not bad

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not bad

Better than average or expected; satisfactory. A: "How's your new schedule this semester?" B: "Not bad. I don't have any classes before 11 AM, so that's a win in my book!" I didn't think I'd like it, but sushi isn't bad!
See also: bad, not

Not bad (at all).

1. [Someone or something is] quite satisfactory. Bill: How do you like your new teacher? Jane: Not bad. Bob: Is this pen okay? Bill: I guess. Yeah. Not bad.
2. [Someone or something is] really quite good. (The person or thing can be named, as in the examples.) John: How do you like that new car of yours? Mary: Not bad. Not bad at all. Tom: This one looks great to me. What do you think? Sue: It's not bad.
See also: bad, not

not bad

Also, not half bad; not so or too bad ; not too shabby. Fairly good, as in Not bad, said the conductor, but we need to play the scherzo again, or The movie wasn't half bad, but Jerry wanted to go home, or Our garden's not too bad this year, or How are things going?-Not too shabby. All of the terms involving bad, which imply that something is less bad than it might be, date from the mid-1700s. The last variant, using shabby in the sense of "inferior," is slang of the late 1900s.
See also: bad, not

not (so/too) ˈbad

(spoken) quite good: ‘How are you feeling today?’ ‘Not too bad, thanks.’Some of his recent books are really not bad.
See also: bad, not
References in periodicals archive ?
Jer 15:15-18; Pss 17,26) are not so shocking if we remember that these laments have to do with some specific occurrence (e.
The breadth of the territory claimed by psychiatry would not be nearly as troubling if it were not so often settled by force.
It is finite and the number of the valuables is calculable, so that, compared to the entire cultural wealth of humankind, it is not so large.
If Walker's story is included in an article, it typically is not so much treated in and of itself, but as a fragment in a larger framework.
Today we need to ask, as one mother not so naively asked at a recent Call To Action conference, why we don't have rituals for children going off to college or to their first home of their own.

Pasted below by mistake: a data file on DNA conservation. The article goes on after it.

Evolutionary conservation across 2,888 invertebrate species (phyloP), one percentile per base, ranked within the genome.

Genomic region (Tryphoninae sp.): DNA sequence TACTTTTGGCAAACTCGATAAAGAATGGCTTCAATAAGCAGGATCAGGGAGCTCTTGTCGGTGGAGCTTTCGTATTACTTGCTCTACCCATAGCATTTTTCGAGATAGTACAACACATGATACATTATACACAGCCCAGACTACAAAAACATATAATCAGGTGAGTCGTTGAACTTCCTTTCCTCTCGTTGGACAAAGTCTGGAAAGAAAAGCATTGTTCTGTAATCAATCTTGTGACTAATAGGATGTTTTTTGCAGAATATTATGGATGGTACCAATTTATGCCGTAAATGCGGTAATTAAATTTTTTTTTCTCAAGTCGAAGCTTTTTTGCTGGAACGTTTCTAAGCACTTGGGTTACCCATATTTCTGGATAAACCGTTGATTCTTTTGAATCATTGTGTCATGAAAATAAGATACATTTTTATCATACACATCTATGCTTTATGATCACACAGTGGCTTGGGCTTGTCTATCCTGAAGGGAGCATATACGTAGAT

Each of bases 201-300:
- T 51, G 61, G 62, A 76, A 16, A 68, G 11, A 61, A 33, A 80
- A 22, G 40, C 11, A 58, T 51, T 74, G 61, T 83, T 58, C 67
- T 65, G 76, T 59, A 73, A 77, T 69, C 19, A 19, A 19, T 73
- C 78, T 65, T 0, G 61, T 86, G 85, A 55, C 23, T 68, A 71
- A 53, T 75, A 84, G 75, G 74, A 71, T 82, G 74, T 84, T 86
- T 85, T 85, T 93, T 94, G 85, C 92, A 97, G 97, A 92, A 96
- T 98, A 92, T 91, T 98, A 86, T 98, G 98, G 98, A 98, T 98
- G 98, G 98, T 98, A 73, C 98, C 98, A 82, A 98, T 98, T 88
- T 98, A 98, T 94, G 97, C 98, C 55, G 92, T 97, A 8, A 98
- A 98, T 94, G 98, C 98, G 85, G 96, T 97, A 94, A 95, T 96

If, instead, the dealer sells one of several facilities and remains in business at other locations, the answer is not so clear.
So our myths sing of god the creator, not so much to remind us of our dependence--we learn the lessons of dependency soon enough when hungry and cold and frightened--but because the gods need "creation"; without it, they are unformed, characterless, ultimately empty.
34) While this is probably correct, the social security implications for S corporation shareholders are not so clear.
Not so long ago, it was illegal in certain parts of the United States for blacks to marry whites; no one would call this a trivial disfranchisement.
And it was established in the second minor term that the heaven is truly in its natural position, therefore, the correct logical conclusion is that the heaven is neither light nor dense in actuality and it is not so potentially (bi'l-quwwa) or contingently.
It is not so much divine dissatisfaction, but rather it is the result of divine reflection and the pursuit of a new ideal which at the time was still unknown to the adam.
Although suffering is an evitable part of life, it should not so crush us that we merely die.
While Wilson is certainly not so relentless and sadistic a torturer as Mrs.
The role of the state, in this view, therefore, is not so much to reallocate wealth as it is to curb, direct, or end unpredictable market evolution.
Now, I don't offer that as the last word or the most urbane or sophisticated reading of those texts, but I was able to say it because I knew these people would listen because they hadn't heard it before, that they were not so overly familiar with it that they would just ho-hum and fast-forward to the end and wait for the last hymn; and that there was some possibility for newness in there that could actually be applied to their own circumstances, to their own existential being.